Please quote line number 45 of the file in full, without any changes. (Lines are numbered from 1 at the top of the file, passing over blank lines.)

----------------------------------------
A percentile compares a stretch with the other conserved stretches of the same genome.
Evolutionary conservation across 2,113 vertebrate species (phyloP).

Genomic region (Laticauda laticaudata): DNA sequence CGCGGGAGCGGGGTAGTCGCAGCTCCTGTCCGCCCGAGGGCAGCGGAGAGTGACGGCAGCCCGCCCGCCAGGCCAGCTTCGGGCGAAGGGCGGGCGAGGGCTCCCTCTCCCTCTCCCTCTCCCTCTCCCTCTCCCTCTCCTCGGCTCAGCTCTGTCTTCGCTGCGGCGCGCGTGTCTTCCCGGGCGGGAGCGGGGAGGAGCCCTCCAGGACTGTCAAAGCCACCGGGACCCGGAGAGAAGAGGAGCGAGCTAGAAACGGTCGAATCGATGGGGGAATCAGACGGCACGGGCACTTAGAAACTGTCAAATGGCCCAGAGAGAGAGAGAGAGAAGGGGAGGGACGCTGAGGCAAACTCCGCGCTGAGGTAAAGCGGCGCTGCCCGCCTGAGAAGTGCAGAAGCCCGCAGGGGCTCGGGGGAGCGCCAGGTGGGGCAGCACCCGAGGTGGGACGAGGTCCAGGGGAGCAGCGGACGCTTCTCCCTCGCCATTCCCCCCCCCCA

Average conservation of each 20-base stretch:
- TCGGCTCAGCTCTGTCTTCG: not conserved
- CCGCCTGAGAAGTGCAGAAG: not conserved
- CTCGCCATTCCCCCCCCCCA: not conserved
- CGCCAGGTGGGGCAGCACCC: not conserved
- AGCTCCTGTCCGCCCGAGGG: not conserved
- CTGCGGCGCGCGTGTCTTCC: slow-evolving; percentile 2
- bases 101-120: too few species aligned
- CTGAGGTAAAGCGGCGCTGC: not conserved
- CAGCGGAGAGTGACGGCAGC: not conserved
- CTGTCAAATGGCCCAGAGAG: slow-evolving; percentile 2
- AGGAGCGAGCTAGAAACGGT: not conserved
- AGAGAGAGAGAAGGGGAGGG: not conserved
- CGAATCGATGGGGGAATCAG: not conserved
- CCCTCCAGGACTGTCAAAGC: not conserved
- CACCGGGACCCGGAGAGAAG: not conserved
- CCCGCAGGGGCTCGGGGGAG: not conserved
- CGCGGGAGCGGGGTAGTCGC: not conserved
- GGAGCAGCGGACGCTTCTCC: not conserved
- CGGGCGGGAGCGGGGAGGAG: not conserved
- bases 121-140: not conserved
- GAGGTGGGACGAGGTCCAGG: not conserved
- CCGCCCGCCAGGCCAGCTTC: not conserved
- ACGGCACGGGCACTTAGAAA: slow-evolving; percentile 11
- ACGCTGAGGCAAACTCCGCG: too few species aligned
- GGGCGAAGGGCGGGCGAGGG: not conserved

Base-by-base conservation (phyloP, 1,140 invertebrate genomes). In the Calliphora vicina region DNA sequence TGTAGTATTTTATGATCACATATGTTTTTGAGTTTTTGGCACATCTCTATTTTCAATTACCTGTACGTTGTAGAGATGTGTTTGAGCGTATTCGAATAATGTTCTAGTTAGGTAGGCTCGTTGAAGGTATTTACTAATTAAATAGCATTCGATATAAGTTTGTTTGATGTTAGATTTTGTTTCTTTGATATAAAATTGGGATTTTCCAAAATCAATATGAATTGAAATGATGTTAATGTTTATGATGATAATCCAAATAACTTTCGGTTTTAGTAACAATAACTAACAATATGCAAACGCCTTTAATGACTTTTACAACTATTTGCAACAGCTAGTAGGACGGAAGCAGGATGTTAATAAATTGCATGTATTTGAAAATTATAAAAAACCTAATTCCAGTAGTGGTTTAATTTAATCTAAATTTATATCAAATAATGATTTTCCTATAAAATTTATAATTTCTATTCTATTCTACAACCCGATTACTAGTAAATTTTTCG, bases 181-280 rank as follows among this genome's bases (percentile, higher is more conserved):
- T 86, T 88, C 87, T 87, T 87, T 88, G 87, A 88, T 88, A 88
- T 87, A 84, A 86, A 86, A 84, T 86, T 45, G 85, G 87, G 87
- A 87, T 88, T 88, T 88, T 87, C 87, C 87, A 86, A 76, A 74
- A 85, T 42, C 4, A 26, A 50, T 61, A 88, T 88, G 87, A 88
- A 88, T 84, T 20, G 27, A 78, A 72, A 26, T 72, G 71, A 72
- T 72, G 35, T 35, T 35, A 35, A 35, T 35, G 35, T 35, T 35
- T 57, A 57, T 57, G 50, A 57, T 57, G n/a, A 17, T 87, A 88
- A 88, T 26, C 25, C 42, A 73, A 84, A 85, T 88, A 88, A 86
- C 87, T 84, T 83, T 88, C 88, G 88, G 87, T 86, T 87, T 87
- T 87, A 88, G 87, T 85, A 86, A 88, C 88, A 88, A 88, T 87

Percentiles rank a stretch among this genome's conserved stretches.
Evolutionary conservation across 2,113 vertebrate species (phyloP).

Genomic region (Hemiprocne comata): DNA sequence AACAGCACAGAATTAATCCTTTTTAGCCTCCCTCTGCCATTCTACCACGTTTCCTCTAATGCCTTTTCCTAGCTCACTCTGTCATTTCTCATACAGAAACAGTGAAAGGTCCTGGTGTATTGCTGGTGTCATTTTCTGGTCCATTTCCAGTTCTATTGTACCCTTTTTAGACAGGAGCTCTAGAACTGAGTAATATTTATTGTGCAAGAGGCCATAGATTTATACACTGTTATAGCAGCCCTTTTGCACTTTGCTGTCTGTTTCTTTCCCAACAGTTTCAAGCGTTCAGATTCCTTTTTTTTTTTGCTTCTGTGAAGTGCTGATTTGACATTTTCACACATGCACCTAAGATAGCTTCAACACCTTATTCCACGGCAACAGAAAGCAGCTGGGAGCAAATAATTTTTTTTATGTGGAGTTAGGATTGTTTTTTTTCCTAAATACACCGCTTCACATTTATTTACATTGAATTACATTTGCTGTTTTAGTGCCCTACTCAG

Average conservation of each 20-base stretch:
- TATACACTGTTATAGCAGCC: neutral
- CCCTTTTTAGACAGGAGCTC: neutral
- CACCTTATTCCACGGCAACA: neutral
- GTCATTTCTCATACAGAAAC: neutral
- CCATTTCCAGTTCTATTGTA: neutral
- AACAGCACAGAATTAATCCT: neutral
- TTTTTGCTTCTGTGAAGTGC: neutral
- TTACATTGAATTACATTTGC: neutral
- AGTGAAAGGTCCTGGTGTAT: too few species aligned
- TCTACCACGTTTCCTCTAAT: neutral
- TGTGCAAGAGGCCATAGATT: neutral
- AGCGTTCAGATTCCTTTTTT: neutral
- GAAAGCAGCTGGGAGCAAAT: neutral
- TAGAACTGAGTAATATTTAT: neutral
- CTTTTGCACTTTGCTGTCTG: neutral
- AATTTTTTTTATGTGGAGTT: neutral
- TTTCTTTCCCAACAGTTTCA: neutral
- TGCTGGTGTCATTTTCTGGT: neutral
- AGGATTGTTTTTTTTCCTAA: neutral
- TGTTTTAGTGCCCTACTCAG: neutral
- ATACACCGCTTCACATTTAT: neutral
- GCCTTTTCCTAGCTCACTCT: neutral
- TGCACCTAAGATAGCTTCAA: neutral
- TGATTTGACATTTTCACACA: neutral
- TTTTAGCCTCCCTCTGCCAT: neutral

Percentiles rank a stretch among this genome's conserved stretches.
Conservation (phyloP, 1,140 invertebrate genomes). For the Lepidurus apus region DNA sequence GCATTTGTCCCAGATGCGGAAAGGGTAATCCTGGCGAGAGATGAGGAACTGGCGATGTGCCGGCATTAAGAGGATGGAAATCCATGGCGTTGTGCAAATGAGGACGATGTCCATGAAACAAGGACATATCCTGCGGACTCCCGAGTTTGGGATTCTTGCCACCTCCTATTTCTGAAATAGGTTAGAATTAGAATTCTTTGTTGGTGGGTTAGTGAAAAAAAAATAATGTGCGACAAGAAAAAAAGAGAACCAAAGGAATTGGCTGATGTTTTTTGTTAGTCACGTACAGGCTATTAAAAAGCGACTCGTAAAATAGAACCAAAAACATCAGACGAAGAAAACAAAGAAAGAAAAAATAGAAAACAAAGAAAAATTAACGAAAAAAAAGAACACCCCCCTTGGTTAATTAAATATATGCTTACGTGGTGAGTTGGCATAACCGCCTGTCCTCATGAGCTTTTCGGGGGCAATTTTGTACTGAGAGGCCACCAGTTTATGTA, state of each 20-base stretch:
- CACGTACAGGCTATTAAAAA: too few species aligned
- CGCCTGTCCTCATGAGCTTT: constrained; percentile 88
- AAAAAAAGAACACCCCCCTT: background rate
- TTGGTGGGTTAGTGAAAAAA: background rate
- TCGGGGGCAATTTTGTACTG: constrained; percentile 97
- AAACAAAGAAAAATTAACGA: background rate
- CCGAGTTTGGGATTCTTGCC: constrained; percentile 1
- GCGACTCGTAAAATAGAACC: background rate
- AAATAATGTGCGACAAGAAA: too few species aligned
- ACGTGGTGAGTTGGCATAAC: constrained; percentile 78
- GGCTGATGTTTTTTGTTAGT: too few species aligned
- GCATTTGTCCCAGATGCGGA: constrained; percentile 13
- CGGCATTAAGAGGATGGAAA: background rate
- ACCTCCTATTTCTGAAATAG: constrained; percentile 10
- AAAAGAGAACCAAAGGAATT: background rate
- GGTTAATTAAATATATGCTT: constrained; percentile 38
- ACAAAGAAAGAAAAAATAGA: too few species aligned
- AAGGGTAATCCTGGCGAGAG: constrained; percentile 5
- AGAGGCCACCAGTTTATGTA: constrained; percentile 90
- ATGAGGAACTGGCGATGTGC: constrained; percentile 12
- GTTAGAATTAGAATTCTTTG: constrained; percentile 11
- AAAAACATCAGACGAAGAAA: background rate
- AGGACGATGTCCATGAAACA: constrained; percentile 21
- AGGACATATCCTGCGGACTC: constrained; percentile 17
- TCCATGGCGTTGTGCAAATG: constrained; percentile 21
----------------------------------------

- TATACACTGTTATAGCAGCC: neutral